Mr. Ford, she mentioned, has a background in classical music, but he appears to be a composer who forgot to specialize in any particular genre. The melodies he created with Ms. Boynton include blues, swing, tap, Broadway show tunes and even a Gilbert and Sullivan sound-alike for Kevin Kline called "BusyBusyBusy." "Dog Train," Ms. Boynton noted, borrows from every era of Rock & Roll.

"[After hearing his demo] I didn't want to work with anyone else," she said. "I still don't want to work with anyone else, I couldn't work with anyone else, and, frankly, no one else could work with me."

Looking fondly at his writing partner, Mr. Ford, who has moved to Falls Village from Philadelphia to make the collaboration easier, added that his biggest job is "just trying to read what's in her mind."

"Sandy is usually stimulated by ideas and concepts that turn into complete songs in her head," he said, "and that's the cool thing."

"But Mike, I believe, is the only person in the universe who could actually get them out of my head and into any form where someone could listen," Ms. Boynton added earnestly.

In their first collaboration, "Rhinoceros Tap," the Boynton/Ford team employed Broadway star Adam Bryant, and several highly talented people listed as either Boyntons or McEwans. Ms. Boynton's husband is Jamie McEwan. There are also several cuts featuring beautiful vocals by Beth Andrien, who happens to be Mr. Ford's wife.

During the creation of "Philadelphia Chickens," Ms. Streep, a friend, was lounging around the Boynton home when Ms. Boynton asked her to be on the album. She agreed, and then another friend, actress Laura Linney, also from the area, started recruiting her friends Natasha Richardson and Eric Stoltz. Not to be outdone, Ms. Streep wrangled Kevin Kline.

Scott Bakula signed on for a solo and Mark Linn-Baker makes an appearance as an "aaaardvark." Ms. Boynton then cornered Ms. Linney, who does not consider herself to be a singer, and got her to do the vocals on "Please, Can I Keep It?"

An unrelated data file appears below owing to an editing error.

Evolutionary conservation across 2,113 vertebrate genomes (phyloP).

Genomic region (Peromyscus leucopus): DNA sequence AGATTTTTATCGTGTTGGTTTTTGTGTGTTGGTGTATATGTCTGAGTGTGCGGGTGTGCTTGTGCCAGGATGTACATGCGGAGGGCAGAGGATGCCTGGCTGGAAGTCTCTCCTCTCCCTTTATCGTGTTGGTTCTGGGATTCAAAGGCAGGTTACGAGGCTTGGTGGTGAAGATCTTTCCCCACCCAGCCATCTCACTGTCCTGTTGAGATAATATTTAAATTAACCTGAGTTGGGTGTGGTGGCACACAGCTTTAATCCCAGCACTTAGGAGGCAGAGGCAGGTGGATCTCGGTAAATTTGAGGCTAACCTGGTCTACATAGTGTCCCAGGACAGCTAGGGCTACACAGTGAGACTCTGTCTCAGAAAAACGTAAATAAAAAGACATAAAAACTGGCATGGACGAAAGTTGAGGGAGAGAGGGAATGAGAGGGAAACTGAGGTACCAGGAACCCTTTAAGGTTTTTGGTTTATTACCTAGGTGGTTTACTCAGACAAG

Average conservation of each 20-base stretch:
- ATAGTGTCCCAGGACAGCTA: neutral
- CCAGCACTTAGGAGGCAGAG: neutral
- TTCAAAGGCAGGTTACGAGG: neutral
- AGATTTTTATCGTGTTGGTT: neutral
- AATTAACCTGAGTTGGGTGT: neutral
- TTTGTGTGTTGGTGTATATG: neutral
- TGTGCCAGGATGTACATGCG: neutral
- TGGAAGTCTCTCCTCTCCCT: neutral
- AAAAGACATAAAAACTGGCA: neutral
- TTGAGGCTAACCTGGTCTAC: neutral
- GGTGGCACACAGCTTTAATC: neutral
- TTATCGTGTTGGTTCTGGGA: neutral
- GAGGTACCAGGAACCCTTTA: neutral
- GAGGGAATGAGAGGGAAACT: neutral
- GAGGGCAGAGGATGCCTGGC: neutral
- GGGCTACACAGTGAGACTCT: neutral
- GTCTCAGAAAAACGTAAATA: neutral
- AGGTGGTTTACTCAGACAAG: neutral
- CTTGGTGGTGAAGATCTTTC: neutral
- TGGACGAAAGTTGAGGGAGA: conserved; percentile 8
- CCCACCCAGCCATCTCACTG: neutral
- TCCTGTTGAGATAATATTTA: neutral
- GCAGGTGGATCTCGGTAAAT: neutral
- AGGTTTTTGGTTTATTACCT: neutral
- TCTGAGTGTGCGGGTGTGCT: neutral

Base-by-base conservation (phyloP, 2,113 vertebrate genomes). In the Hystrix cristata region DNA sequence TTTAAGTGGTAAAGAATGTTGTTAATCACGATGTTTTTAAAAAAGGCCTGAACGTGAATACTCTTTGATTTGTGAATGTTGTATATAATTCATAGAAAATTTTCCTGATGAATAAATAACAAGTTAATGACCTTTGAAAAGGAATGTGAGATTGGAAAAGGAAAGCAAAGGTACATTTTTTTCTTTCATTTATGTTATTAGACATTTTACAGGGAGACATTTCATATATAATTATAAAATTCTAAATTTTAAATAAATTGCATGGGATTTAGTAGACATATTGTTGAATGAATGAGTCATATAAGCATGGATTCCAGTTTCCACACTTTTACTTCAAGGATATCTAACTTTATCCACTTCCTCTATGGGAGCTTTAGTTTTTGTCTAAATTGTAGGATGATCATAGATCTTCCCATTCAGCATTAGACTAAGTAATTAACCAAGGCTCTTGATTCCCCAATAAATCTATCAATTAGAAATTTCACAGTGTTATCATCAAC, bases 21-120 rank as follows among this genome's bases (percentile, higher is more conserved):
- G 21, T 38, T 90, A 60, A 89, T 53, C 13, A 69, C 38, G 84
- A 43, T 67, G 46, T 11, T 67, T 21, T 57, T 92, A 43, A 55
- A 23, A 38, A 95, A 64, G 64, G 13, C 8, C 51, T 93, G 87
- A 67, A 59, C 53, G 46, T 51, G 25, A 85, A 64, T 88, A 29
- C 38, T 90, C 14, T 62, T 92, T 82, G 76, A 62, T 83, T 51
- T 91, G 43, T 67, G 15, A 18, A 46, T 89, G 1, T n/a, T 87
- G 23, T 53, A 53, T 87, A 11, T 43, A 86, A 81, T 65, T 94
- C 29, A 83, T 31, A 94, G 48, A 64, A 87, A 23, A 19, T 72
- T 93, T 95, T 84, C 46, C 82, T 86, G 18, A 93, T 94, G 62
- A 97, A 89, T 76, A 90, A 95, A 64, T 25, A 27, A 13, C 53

"It was the bravest act I've ever seen," Ms. Boynton said seriously. "Her voice is lovely."

The book/CD hit number one on The New York Times best-seller list, and remained on the list for nearly a year.

Emboldened by the success of "Philadelphia Chickens," Ms. Boynton didn't hesitate during the Grammy awards to approach Weird Al about "Dog Train." When they decided to re-release "Rhinoceros Tap," the Boynton/Ford team considered for "about 10 minutes" making the recording with stars in the manner of "Philadelphia Chickens." They concluded, however, that each recording represented a part of an arc in their work, so they left it alone.

The remix of "Rhinoceros Tap," Ms. Boynton said, has done quite well, "riding on the coattails, or the chicken feathers of the album that came after it."

The excitement, especially over "Philadelphia Chickens," garnered the writing duo a file folder full of offers to write a musical for film, television or the theater.

First, they decided to spend a ton of money on "Dog Train," but since Ms. Boynton's background is on the stage - she studied acting at the Yale School of Drama - it's not out of the question that their arc may end with live theater.

"Rhinoceros Tap" and "Philadelphia Chickens" are both in stock at the Hickory Stick Bookshop in Washington Depot, and can be ordered through Baileywick Books in New Milford.